Azul just revealed one of its new E195-E2s in a striking tropical livery. Designed by São Paulo graffiti artist Luiz Pardal, the big E2 features 3 ararinhas (Spix’s macaws) on each side of the 41.5m fuselage. The aircraft is christened “Ararinha Azul.” The native bird was considered extinct for more than 20 years, but several were recently discovered in captivity.
The livery has 58 non-corrosive paint colours of which 28 are specially blended to capture the vibrant look of Brazil’s tropical landscape. The work was completed over 10 days at Embraer’s facility in São José dos Campos. Although it may appear to be painted by hand, the process involved masking the aircraft and then applying 150 kilos of paint using automated robots.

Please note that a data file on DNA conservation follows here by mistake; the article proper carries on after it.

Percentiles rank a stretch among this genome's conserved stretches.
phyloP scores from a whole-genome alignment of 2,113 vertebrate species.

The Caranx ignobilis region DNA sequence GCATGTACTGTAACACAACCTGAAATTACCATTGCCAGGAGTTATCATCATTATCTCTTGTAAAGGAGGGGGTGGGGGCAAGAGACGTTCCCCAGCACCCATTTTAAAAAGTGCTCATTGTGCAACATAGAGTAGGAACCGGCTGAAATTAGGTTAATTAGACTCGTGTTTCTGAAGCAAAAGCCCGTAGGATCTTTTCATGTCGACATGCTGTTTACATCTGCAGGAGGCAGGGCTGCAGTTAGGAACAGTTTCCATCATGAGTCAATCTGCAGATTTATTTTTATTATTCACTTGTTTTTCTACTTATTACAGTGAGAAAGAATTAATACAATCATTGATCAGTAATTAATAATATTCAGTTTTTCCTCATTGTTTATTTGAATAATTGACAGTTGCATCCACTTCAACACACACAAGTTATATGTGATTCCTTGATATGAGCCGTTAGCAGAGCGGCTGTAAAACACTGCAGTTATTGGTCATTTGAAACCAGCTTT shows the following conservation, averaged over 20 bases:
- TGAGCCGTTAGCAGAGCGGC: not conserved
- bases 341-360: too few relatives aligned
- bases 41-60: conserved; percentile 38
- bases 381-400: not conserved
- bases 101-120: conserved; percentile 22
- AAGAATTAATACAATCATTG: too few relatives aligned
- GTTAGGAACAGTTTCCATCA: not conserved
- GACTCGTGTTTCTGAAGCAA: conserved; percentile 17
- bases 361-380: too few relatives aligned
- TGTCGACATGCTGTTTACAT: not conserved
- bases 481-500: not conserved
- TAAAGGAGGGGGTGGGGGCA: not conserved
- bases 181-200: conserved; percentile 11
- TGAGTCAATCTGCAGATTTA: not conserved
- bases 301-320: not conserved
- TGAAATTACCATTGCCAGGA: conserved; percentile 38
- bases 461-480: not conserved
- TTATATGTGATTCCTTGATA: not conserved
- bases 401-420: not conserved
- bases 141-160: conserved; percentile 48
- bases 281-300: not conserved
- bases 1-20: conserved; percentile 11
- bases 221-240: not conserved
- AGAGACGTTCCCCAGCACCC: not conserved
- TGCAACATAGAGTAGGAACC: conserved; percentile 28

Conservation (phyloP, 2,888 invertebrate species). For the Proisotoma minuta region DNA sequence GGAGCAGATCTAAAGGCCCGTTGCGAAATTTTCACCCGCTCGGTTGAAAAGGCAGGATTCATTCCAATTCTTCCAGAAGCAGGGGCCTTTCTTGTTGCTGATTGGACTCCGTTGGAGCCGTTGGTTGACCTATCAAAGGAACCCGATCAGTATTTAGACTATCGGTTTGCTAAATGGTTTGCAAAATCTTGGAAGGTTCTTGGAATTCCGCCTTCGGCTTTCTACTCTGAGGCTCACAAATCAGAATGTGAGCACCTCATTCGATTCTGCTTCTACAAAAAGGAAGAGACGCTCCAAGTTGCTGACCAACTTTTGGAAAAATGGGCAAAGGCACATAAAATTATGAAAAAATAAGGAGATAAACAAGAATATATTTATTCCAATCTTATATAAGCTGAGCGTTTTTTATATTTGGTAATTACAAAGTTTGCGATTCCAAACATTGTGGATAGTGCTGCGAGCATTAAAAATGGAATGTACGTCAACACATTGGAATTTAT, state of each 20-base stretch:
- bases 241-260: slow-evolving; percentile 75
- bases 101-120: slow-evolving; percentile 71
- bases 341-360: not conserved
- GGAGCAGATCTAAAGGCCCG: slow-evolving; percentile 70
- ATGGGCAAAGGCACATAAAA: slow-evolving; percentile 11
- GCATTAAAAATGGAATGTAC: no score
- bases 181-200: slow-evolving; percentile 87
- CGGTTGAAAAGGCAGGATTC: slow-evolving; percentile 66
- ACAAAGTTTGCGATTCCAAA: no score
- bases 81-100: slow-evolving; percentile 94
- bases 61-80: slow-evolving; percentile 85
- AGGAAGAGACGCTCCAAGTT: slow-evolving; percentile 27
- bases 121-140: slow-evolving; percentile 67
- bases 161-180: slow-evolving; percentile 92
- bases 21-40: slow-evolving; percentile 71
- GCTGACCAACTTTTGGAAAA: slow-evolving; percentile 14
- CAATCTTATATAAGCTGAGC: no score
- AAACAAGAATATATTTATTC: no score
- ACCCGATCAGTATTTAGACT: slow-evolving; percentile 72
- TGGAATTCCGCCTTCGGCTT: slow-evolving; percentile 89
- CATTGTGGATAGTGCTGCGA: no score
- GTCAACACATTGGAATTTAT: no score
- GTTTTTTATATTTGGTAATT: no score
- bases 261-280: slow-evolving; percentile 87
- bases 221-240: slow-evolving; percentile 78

Azul commissioned AkzoNobel and Tintas Coral, a Brazilian paint company, for the project. Despite the complexity of colours, the overall weight of paint used for this design is about the same as more conventional liveries. The paint is extremely durable and is designed to withstand forces that typically cause cracking – rain, cruise speed, air pressure changes, and takeoffs and landings.
When you spot the airplane at an airport, look carefully for the sparrow at the back of the fuselage. It’s Luiz Pardal’s signature mark. The word “pardal” means “sparrow” in English.